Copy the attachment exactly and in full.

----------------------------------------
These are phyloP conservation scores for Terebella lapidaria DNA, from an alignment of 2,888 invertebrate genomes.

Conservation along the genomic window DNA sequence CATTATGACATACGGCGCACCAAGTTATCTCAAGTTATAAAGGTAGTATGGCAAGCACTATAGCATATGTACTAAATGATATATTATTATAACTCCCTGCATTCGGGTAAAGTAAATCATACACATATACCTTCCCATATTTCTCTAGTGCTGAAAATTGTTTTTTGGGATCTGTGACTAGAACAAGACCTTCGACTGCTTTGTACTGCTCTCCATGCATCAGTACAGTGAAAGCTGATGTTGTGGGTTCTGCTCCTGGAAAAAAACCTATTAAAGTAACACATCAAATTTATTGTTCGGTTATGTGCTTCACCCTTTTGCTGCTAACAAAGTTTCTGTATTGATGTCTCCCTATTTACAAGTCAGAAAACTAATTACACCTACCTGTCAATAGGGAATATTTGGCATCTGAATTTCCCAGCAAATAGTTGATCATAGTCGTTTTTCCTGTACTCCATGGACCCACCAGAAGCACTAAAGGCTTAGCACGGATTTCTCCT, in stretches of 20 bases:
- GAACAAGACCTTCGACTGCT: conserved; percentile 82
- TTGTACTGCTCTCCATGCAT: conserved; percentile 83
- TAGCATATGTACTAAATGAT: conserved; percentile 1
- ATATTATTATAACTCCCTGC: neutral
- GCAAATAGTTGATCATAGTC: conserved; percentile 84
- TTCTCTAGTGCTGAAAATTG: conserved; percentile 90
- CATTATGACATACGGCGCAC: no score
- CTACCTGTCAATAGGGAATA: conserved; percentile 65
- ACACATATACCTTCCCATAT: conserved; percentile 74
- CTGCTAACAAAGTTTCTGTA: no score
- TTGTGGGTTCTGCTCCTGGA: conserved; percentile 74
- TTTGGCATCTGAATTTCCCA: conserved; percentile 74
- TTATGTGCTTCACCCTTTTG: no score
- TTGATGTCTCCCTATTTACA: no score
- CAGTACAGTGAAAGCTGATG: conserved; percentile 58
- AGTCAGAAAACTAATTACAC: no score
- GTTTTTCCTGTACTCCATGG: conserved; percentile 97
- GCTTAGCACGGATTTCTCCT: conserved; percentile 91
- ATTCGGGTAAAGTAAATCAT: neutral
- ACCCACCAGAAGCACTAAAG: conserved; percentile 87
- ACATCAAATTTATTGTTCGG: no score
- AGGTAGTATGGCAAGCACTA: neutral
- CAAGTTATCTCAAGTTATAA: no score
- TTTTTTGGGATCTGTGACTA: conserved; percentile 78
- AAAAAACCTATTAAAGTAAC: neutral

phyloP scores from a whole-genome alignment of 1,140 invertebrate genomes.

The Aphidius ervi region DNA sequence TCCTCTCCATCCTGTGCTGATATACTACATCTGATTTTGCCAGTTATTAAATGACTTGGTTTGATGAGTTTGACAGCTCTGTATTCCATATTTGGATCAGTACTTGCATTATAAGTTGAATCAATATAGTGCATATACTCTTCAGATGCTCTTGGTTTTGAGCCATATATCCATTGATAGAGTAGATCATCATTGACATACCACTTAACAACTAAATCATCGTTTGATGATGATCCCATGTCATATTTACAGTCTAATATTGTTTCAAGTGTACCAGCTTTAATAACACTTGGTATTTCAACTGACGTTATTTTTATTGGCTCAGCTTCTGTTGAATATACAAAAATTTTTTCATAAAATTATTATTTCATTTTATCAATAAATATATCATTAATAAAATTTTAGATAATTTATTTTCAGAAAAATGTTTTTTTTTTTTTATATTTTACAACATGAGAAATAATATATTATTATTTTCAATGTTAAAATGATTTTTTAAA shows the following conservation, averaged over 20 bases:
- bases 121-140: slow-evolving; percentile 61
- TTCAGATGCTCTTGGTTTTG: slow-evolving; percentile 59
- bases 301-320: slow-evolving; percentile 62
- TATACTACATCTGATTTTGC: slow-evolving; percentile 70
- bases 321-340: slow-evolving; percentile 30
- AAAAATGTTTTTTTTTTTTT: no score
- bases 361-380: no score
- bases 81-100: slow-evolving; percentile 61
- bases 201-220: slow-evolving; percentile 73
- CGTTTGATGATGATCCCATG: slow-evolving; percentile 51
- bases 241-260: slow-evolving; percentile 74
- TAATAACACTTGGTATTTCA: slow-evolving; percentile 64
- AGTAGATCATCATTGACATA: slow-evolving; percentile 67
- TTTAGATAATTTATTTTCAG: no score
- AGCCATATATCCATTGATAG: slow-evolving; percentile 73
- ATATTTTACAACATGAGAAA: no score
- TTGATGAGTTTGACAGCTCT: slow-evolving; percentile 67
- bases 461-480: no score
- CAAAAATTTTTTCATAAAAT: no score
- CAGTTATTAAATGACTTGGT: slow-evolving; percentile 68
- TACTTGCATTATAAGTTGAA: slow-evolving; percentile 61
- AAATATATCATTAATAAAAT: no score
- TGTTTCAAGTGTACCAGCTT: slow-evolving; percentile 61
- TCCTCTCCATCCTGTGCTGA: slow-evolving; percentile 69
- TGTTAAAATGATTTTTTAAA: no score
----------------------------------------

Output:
These are phyloP conservation scores for Terebella lapidaria DNA, from an alignment of 2,888 invertebrate genomes.

Conservation along the genomic window DNA sequence CATTATGACATACGGCGCACCAAGTTATCTCAAGTTATAAAGGTAGTATGGCAAGCACTATAGCATATGTACTAAATGATATATTATTATAACTCCCTGCATTCGGGTAAAGTAAATCATACACATATACCTTCCCATATTTCTCTAGTGCTGAAAATTGTTTTTTGGGATCTGTGACTAGAACAAGACCTTCGACTGCTTTGTACTGCTCTCCATGCATCAGTACAGTGAAAGCTGATGTTGTGGGTTCTGCTCCTGGAAAAAAACCTATTAAAGTAACACATCAAATTTATTGTTCGGTTATGTGCTTCACCCTTTTGCTGCTAACAAAGTTTCTGTATTGATGTCTCCCTATTTACAAGTCAGAAAACTAATTACACCTACCTGTCAATAGGGAATATTTGGCATCTGAATTTCCCAGCAAATAGTTGATCATAGTCGTTTTTCCTGTACTCCATGGACCCACCAGAAGCACTAAAGGCTTAGCACGGATTTCTCCT, in stretches of 20 bases:
- GAACAAGACCTTCGACTGCT: conserved; percentile 82
- TTGTACTGCTCTCCATGCAT: conserved; percentile 83
- TAGCATATGTACTAAATGAT: conserved; percentile 1
- ATATTATTATAACTCCCTGC: neutral
- GCAAATAGTTGATCATAGTC: conserved; percentile 84
- TTCTCTAGTGCTGAAAATTG: conserved; percentile 90
- CATTATGACATACGGCGCAC: no score
- CTACCTGTCAATAGGGAATA: conserved; percentile 65
- ACACATATACCTTCCCATAT: conserved; percentile 74
- CTGCTAACAAAGTTTCTGTA: no score
- TTGTGGGTTCTGCTCCTGGA: conserved; percentile 74
- TTTGGCATCTGAATTTCCCA: conserved; percentile 74
- TTATGTGCTTCACCCTTTTG: no score
- TTGATGTCTCCCTATTTACA: no score
- CAGTACAGTGAAAGCTGATG: conserved; percentile 58
- AGTCAGAAAACTAATTACAC: no score
- GTTTTTCCTGTACTCCATGG: conserved; percentile 97
- GCTTAGCACGGATTTCTCCT: conserved; percentile 91
- ATTCGGGTAAAGTAAATCAT: neutral
- ACCCACCAGAAGCACTAAAG: conserved; percentile 87
- ACATCAAATTTATTGTTCGG: no score
- AGGTAGTATGGCAAGCACTA: neutral
- CAAGTTATCTCAAGTTATAA: no score
- TTTTTTGGGATCTGTGACTA: conserved; percentile 78
- AAAAAACCTATTAAAGTAAC: neutral

phyloP scores from a whole-genome alignment of 1,140 invertebrate genomes.

The Aphidius ervi region DNA sequence TCCTCTCCATCCTGTGCTGATATACTACATCTGATTTTGCCAGTTATTAAATGACTTGGTTTGATGAGTTTGACAGCTCTGTATTCCATATTTGGATCAGTACTTGCATTATAAGTTGAATCAATATAGTGCATATACTCTTCAGATGCTCTTGGTTTTGAGCCATATATCCATTGATAGAGTAGATCATCATTGACATACCACTTAACAACTAAATCATCGTTTGATGATGATCCCATGTCATATTTACAGTCTAATATTGTTTCAAGTGTACCAGCTTTAATAACACTTGGTATTTCAACTGACGTTATTTTTATTGGCTCAGCTTCTGTTGAATATACAAAAATTTTTTCATAAAATTATTATTTCATTTTATCAATAAATATATCATTAATAAAATTTTAGATAATTTATTTTCAGAAAAATGTTTTTTTTTTTTTATATTTTACAACATGAGAAATAATATATTATTATTTTCAATGTTAAAATGATTTTTTAAA shows the following conservation, averaged over 20 bases:
- bases 121-140: slow-evolving; percentile 61
- TTCAGATGCTCTTGGTTTTG: slow-evolving; percentile 59
- bases 301-320: slow-evolving; percentile 62
- TATACTACATCTGATTTTGC: slow-evolving; percentile 70
- bases 321-340: slow-evolving; percentile 30
- AAAAATGTTTTTTTTTTTTT: no score
- bases 361-380: no score
- bases 81-100: slow-evolving; percentile 61
- bases 201-220: slow-evolving; percentile 73
- CGTTTGATGATGATCCCATG: slow-evolving; percentile 51
- bases 241-260: slow-evolving; percentile 74
- TAATAACACTTGGTATTTCA: slow-evolving; percentile 64
- AGTAGATCATCATTGACATA: slow-evolving; percentile 67
- TTTAGATAATTTATTTTCAG: no score
- AGCCATATATCCATTGATAG: slow-evolving; percentile 73
- ATATTTTACAACATGAGAAA: no score
- TTGATGAGTTTGACAGCTCT: slow-evolving; percentile 67
- bases 461-480: no score
- CAAAAATTTTTTCATAAAAT: no score
- CAGTTATTAAATGACTTGGT: slow-evolving; percentile 68
- TACTTGCATTATAAGTTGAA: slow-evolving; percentile 61
- AAATATATCATTAATAAAAT: no score
- TGTTTCAAGTGTACCAGCTT: slow-evolving; percentile 61
- TCCTCTCCATCCTGTGCTGA: slow-evolving; percentile 69
- TGTTAAAATGATTTTTTAAA: no score